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Director: Library vans needed

Last modified: 12/3/2011 12:00:00 AM
If the state library cut its fleet of vans ferrying books between libraries from four to one, the state would need nearly $100,000 a year to mail the borrowed items or be forced to kill the state's most popular library service, according to a report requested by legislators.

State Librarian Michael York delivered that conclusion this week to the House Finance Committee at the request of Rep. Steve Vaillancourt, who asked this fall whether the federal money paying for the vans could be put to better use.

York's report runs eight pages, but the short answer is: No.

First, the four vans, which moved 800,000 books and other items among the state's libraries last year, are incredibly popular.

The van service is the only way small libraries across the state can offer their patrons access to the 2 million books and other items held collectively by all the libraries. Of the 150 library directors who responded to a survey by the New Hampshire Library Association, all said the van service was 'very important,' the highest rating possible, according to York's report.

And more than 18,000 people signed petitions supporting the vans and interlibrary loan program.

Second, the vans are a good deal compared with the cost of shipping the books.

The vans move a single item one way for an average cost of 44 cents, regardless of its weight and size, York's report said. Alternative carriers are far more expensive: The U.S. Postal Service would charge $2.41 per item, one-way; United Parcel Service would get $3.37 an item; and FedEx would charge $3.27 an item, the report said. Those carriers would also charge more for heavier or larger objects.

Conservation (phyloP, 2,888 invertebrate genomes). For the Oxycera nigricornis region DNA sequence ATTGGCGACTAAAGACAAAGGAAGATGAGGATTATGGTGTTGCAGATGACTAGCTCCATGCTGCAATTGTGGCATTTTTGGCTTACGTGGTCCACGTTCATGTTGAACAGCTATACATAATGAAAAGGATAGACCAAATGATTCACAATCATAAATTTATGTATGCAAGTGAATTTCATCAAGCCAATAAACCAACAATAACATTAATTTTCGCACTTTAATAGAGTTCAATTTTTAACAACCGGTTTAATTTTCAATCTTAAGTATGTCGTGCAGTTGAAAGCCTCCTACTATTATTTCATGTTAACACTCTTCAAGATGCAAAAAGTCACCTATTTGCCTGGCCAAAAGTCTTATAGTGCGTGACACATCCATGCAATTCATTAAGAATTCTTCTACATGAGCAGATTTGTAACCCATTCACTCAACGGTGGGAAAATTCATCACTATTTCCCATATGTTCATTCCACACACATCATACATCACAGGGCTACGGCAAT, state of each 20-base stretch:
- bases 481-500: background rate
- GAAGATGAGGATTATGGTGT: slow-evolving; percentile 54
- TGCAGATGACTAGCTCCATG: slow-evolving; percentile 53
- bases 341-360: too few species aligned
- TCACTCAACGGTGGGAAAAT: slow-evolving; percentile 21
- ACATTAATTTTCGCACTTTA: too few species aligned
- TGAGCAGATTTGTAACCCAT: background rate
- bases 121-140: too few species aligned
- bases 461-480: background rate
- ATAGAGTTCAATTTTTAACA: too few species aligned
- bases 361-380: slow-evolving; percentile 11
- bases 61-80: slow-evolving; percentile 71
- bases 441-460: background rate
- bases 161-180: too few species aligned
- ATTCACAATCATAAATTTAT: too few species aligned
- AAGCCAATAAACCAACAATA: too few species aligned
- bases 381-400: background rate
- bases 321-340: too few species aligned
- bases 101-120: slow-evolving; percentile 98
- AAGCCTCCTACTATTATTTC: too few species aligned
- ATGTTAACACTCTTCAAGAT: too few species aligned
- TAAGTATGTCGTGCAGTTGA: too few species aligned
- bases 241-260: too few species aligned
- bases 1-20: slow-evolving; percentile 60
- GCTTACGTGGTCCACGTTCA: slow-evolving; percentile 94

By York's estimate, the state would spend an additional $95,000 to $125,000 to move books among libraries if it put the federal van money to another use.

'Reducing funds currently allocated to the inter-library loan to a level that would only support one delivery van . . . would render the program so ineffective that it would cease to exist,' he wrote.

The library vans and the federal grant that helps pay for them came under scrutiny earlier this year when Vaillancourt, a Manchester Republican and a frequent user of the interlibrary loan program, decided he was getting his borrowed items faster than he needed to. He told the Monitor in October that he'd be willing to wait longer for his books if it allowed the state to put the federal van money to another use.

'The state does not need a gold-plated service,' Vaillancourt told the Monitor in October.

At Vaillancourt's urging, the House Finance Committee asked York to tell it how else he'd use the federal money if he cut the van fleet to one vehicle.

York's report this week concluded that the state and public library staff and residents who use the program 'have made clear that the federal funds spent on the interlibrary loan van service are very well spent.' If York had to use the money elsewhere, his report said, it would go toward e-books, downloadable audio books and databases, the report said.

York declined to comment on his report yesterday. When asked whether he will keep all four library vans on the road, he referred a reporter to page four of his report, which describes the budgeting process he follows for federal grants.

Federal library officials require York to submit two reports every five years. The first evaluates how the state used the last five-year federal grant. The second one looks ahead at how the state would use the next five-year grant.

York is working on those reports now: The evaluation is due in March and the next-five year budget plan is due in June. The future of the vans will be known once the June report is submitted.

Vaillancourt could not be reached yesterday.

(Annmarie Timmins can be reached at 369-3323 or at


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